Evolution of Life Histories : Theory and Practices National Taiwan University
Life history traits, e.g., growth rates, maturation schedules, and offspring size and number, are influenced by environmental and anthropogenic factors and in turn determine individual fitness and influence population growth rates. Because life history traits are heritable, variation in these traits tends to involve both evolutionary (genetic) and ecological (plastic) processes. Exploring life history variation provides an opportunity not only to understand the eco-evolutionary interactions that shape the observed patterns, but also to forecast population dynamics in changing environments. In this course, we design lectures to guide students to understand the concepts and theories of adaptive life history variation. In addition, we design a course project that involves field sampling and laboratory experiments with mosquitofish Gambusia affinis, allowing students to gain hands-on experience on life history research. The objectives of this course are to 1) understand the theoretical background of life history variation, and 2) explore empirical variation in growth rates, maturation schedules, and offspring size and number based on the model species, mosquitofish.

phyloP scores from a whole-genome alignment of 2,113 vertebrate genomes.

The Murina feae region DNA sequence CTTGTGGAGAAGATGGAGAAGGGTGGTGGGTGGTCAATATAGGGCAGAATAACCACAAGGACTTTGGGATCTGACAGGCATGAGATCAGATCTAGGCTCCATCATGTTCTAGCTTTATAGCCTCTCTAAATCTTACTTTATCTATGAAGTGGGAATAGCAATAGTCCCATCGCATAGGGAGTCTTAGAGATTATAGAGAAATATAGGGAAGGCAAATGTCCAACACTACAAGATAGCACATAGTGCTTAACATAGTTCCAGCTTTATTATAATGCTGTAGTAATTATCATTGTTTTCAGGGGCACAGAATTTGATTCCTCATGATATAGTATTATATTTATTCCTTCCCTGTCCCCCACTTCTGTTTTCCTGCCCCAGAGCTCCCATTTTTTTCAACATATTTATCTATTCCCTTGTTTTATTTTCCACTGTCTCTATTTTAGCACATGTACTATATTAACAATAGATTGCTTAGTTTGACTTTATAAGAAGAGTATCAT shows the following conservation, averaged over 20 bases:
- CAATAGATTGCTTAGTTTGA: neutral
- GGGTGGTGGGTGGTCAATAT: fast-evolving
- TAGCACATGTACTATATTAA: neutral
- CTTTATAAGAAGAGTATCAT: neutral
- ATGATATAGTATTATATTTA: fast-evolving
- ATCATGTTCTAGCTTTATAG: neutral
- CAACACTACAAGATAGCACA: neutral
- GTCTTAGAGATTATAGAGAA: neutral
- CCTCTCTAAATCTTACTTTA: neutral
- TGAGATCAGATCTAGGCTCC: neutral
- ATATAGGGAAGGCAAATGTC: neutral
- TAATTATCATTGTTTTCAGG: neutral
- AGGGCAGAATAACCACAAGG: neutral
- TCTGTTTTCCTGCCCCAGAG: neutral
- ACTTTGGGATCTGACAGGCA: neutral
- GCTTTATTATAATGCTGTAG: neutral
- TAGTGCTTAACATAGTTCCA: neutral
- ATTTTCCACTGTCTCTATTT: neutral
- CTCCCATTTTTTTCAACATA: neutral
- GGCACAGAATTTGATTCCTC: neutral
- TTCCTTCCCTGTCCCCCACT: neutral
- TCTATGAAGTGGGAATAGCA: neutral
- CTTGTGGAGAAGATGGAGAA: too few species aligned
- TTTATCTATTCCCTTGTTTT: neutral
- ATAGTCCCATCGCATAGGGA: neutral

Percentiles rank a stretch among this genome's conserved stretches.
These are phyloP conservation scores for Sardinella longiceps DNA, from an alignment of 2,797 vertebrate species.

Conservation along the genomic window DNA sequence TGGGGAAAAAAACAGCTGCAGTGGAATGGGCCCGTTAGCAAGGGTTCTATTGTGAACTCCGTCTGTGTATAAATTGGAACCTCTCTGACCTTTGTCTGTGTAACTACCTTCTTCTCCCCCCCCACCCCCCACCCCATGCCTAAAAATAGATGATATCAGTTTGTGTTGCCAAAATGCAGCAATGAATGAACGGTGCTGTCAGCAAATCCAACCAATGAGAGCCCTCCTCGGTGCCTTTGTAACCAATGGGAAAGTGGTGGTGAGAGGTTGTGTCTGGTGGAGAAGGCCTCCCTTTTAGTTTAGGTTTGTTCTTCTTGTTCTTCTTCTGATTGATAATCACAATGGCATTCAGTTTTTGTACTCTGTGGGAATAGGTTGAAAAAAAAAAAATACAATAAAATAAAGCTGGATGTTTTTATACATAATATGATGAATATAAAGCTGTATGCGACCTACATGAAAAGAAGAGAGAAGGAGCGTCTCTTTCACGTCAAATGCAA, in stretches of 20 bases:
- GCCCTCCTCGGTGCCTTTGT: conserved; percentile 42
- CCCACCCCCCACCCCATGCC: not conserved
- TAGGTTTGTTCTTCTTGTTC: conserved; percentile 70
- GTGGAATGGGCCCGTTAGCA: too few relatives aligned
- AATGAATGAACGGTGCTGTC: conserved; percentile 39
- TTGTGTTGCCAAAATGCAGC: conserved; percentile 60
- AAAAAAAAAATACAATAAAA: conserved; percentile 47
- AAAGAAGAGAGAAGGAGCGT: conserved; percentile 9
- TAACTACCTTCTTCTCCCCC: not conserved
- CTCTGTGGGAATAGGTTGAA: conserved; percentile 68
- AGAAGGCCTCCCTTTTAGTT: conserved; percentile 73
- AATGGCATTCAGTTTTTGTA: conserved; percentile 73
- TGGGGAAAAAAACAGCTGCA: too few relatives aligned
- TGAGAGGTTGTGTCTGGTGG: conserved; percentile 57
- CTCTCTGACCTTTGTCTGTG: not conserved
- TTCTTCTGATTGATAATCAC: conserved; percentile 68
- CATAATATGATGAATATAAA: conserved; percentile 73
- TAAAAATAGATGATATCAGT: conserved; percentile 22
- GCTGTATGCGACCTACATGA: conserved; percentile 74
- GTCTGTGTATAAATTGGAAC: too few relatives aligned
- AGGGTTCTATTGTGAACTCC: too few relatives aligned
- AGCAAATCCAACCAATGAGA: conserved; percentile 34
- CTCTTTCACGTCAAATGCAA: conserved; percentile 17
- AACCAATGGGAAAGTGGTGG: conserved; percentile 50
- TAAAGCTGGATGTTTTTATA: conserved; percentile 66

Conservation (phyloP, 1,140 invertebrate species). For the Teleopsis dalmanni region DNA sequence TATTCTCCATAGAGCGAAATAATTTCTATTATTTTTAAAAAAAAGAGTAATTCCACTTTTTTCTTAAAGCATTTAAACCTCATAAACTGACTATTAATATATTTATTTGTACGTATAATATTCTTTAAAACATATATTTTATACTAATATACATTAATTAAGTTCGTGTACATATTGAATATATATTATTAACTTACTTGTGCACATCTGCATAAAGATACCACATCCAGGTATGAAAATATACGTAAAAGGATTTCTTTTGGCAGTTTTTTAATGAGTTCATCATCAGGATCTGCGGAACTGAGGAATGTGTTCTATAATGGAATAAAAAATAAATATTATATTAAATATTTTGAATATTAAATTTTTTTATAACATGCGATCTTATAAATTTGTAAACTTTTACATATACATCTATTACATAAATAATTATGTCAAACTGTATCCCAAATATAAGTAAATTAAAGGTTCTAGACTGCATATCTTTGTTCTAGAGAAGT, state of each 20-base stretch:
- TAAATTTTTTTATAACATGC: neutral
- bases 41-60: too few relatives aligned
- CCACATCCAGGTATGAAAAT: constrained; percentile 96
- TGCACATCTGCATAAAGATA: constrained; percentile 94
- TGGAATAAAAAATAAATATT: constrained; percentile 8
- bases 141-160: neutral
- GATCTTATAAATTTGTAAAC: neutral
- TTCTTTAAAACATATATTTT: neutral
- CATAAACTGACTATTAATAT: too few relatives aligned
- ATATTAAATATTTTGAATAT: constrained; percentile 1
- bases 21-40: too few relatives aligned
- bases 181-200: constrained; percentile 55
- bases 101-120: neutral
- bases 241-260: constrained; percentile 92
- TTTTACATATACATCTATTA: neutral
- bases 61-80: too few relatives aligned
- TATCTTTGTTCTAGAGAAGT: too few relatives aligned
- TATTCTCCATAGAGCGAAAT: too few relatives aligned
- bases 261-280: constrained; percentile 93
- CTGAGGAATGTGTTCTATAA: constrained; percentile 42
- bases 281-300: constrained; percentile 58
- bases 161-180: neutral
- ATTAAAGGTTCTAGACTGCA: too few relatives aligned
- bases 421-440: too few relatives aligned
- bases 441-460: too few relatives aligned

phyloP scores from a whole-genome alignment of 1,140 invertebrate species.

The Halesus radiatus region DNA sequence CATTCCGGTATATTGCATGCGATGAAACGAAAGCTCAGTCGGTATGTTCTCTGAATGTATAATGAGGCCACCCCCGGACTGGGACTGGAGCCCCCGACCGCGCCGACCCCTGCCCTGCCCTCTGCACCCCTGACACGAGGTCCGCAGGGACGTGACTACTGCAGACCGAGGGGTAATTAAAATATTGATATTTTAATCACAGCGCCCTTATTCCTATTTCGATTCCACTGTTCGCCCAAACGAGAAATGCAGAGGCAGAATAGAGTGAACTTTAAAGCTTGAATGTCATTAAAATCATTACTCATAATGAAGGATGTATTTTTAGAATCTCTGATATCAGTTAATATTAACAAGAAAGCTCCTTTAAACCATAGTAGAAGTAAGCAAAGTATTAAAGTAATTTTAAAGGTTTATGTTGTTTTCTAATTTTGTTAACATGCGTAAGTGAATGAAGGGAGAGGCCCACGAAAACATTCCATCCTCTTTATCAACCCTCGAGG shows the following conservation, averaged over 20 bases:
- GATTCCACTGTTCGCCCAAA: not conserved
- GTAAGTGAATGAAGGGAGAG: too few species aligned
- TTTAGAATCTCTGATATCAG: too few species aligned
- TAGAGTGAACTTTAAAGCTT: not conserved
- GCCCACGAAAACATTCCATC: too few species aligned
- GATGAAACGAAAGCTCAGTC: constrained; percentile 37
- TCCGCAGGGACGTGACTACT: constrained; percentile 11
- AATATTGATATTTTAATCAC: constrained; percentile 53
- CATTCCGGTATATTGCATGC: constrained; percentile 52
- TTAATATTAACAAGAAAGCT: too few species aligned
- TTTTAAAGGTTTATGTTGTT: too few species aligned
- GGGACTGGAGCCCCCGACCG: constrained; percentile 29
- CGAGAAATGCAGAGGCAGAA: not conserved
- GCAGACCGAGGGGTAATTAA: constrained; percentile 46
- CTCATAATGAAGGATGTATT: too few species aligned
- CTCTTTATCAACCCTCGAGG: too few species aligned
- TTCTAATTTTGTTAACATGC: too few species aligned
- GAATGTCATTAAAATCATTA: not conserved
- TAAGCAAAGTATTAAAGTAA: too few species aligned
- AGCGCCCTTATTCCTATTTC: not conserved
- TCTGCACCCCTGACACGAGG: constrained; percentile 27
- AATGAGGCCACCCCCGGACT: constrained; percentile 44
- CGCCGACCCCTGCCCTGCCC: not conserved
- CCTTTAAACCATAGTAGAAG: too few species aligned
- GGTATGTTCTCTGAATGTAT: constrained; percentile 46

1. Understand the eco-evolutionary mechanisms underlying life history variation 2. Explore variation in growth rates, maturation schedules, and offspring size and number for the model species, mosquitofish
Online Course Requirement
(College of Life Science) Institute of Life Science,
(College of Science) Graduate Institute of Oceanography, Marine Biology & Fisheries Division
Site for Inquiry
Please inquire about the courses at the address below.
Email address: http://www.oc.ntu.edu.tw/?lang=en